At the end of August, after the Illinois Senate had been unable to find a consensus on the massive climate/energy bill and punted the issue to the House, I asked Senate President Don Harmon during a press conference why he hadn’t addressed Gov. J.B. Pritzker’s list of problems, legal and otherwise, with the Senate’s proposal.
“I don’t know if the governor’s team understood how fundamental some of those provisions were to getting the agreement among all stakeholders,” Harmon replied.
That seemed to me to be quite an extraordinary statement about the governor and his team.
So, when I did a one-on-one interview with Harmon the other day, I asked whether that misunderstanding had been a continuing problem during negotiations, because some folks in the governor’s office were saying at the time that Harmon and his team didn’t quite grasp the implications of what they were proposing.
Harmon pointed out that, since the Senate was convening the talks, “our team was familiar with all the details and all of the trade-offs” in the proposal. Some of the suggested changes coming from the governor’s office, Harmon said, “would have so up-ended the negotiations and the accommodations that had been reached, people would have walked away from the table.”
I am far from being the only person who has picked up on the ongoing tension between Harmon and Pritzker and their respective staffs. Harmon backed his then-Senate colleague Daniel Biss in the 2018 Democratic gubernatorial primary. Pritzker not-so-covertly backed Kimberly Lightford in the Senate President’s race that Harmon won. But the tension between the two offices seemed to boil over at times during the climate/energy talks.
“I’m a J.B. Pritzker fan,” Harmon insisted. “He and I have known each other for 30 years. We have always been friends.”
“Let me just talk about my relationship with him,” Harmon continued, then repeated something he’s said often in the past when asked about this topic. “He and I probably agree on 99% of policy issues. I think we might have a harder time figuring out what 1% we disagree on.”
But then Harmon talked about some things that I don’t think he’s discussed publicly before.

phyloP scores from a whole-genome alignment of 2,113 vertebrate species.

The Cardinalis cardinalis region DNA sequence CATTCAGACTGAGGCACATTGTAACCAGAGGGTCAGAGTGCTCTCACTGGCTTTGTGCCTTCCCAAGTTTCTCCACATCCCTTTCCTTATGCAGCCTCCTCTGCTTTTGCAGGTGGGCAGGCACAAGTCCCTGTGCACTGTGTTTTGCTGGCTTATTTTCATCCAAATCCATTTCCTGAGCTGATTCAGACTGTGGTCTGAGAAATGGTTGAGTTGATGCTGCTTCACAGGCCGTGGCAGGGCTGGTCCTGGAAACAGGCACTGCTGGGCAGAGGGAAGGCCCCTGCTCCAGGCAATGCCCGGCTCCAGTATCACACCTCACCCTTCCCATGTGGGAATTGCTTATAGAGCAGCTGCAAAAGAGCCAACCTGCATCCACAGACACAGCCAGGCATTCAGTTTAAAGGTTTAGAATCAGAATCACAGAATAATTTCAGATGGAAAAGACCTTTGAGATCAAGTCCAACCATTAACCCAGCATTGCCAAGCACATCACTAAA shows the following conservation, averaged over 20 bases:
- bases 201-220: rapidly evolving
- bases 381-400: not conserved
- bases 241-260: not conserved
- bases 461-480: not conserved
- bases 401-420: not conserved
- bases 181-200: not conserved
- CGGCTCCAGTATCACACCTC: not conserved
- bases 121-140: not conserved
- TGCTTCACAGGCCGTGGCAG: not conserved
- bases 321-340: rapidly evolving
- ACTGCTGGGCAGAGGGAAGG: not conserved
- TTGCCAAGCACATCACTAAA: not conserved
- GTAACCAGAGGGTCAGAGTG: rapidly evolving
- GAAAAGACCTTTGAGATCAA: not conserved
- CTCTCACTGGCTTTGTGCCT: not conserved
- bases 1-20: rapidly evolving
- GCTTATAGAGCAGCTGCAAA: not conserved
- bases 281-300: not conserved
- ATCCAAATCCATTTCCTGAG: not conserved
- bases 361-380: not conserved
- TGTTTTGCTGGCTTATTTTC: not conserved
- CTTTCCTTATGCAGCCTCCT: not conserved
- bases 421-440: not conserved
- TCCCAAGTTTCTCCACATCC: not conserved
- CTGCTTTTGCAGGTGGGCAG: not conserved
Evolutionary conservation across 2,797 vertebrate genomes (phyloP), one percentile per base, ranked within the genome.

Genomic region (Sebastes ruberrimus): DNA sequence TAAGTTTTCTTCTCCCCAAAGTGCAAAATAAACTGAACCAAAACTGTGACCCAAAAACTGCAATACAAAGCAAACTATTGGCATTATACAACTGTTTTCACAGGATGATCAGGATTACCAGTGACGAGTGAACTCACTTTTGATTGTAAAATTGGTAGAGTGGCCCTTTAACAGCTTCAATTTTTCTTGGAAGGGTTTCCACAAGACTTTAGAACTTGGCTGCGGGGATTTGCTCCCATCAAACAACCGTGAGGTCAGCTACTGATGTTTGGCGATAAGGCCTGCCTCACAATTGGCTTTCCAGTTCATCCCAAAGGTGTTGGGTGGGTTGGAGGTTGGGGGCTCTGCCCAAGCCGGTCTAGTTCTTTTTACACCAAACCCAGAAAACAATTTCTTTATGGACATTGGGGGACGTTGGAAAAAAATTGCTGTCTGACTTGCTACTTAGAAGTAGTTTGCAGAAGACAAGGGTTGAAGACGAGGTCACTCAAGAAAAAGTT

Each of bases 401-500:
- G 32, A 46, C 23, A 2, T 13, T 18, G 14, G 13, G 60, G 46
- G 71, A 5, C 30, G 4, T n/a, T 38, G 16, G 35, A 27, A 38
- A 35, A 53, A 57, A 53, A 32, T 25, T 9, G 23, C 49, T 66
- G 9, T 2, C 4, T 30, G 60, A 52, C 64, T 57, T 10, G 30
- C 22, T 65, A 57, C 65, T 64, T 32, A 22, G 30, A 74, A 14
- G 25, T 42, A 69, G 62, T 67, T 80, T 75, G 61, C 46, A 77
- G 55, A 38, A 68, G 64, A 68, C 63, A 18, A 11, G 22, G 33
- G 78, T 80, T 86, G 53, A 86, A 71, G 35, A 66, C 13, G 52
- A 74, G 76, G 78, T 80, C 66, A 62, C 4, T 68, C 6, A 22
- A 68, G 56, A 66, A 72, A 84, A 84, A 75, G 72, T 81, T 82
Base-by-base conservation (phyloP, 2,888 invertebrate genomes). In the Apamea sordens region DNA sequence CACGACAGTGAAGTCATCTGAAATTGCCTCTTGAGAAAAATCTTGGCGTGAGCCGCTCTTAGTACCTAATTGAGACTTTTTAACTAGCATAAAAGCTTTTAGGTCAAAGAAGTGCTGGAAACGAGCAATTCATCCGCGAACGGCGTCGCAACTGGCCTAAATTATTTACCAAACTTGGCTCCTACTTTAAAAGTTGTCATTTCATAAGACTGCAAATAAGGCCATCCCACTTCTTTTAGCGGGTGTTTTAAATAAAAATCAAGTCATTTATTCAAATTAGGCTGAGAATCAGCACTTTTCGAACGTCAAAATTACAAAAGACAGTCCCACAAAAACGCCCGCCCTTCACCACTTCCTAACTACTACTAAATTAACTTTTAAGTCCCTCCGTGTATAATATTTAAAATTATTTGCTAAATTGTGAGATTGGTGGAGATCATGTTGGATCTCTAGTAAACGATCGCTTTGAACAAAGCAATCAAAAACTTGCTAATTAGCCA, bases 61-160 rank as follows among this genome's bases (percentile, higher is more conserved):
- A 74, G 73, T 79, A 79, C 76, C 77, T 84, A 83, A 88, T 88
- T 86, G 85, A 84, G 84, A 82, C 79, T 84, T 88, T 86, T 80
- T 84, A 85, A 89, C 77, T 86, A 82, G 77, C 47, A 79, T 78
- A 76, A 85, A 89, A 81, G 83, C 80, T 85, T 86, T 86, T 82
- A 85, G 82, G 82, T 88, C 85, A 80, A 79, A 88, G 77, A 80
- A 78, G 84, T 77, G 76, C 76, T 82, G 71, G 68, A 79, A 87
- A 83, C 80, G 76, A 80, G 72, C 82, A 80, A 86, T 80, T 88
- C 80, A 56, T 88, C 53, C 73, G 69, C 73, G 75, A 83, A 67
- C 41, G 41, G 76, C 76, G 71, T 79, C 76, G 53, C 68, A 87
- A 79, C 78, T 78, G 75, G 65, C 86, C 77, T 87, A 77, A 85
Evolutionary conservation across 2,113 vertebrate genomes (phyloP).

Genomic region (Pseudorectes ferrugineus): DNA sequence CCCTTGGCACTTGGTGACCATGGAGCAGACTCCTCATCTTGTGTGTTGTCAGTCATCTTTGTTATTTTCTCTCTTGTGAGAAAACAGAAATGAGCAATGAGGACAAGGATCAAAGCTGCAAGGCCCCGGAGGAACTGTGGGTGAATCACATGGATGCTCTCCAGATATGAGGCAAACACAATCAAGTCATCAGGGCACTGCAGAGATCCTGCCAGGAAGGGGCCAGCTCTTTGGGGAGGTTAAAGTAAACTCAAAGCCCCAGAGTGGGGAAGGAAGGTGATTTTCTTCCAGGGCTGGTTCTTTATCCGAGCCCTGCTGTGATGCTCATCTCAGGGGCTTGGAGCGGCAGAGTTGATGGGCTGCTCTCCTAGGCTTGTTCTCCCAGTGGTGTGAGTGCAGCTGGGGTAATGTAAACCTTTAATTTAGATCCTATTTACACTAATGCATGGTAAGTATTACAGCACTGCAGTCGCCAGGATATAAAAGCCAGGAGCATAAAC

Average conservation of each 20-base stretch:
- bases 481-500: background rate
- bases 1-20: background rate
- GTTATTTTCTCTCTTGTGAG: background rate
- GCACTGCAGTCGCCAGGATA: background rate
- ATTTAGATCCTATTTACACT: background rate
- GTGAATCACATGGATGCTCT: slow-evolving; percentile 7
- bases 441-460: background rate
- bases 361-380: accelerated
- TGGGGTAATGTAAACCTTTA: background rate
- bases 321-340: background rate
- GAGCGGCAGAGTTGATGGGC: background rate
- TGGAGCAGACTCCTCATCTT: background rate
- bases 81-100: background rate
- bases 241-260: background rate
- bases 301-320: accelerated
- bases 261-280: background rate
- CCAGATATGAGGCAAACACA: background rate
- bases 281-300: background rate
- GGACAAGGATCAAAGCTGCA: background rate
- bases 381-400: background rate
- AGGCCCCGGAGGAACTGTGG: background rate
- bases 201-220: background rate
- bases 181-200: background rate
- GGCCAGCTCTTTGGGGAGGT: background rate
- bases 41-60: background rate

“My job as senate president is to try to encourage the Senate to be as productive and as responsible as the chamber can be. My job vis-à-vis the governor is to advise him as to what legislation can pass and in what form it can pass, and sometimes to tell him something can’t pass.
“Now, there have been legislative leaders who did anything a governor asked however, however inane or harmful it was. There have been legislative leaders who obstructed the governor’s agenda, whether for sport or to settle scores. Neither is a responsible way to govern.
“So I will continue to give the governor the best advice I can as to how to get his legislative agenda through the Senate and the General Assembly. Sometimes he will listen to me, sometimes he won’t. That’s fine.
“And while we always seem to agree on policy, we might disagree sometime on tactics. That’s okay, too. I think it’s a sign of a healthy and productive relationship.”
So, I asked Harmon, that’s how you define your relationship with the governor? Healthy and productive?
“Absolutely,” he said.
Um, OK, then how about your staff’s relationship with his staff, I asked Harmon. And, more importantly, his staff’s relationship with yours?
“I think our staffs are both extraordinarily and understandably protective of us,” Harmon replied.
That was quite an understatement, to say the least. The two staffs have often been openly hostile. But he is right that they are very protective of their respective bosses.
Speaking of governors, I asked Harmon if he thought that the House and Senate Republicans grew too financially dependent on wealthy Republican Bruce Rauner during Rauner’s term in office and two statewide campaigns. Rauner put millions into electing other Republicans, particularly early on.
“I do,” Harmon said. “It’s hard to raise money,” he continued. “I know this even better now that I’ve raised money as senate president for the caucus. It takes a lot of work. It takes a lot of trust and relationship. And anytime you’re too dependent on one person or one interest, it leaves you vulnerable.” I’m assuming that goes for the current governor, too.
Harmon also said that he was “confident that we’re going to have the resources we need to run through the primary election cycle and the general election cycle and to defend all 41 seats.”
Rich Miller also publishes Capitol Fax, a daily political newsletter, and CapitolFax.com
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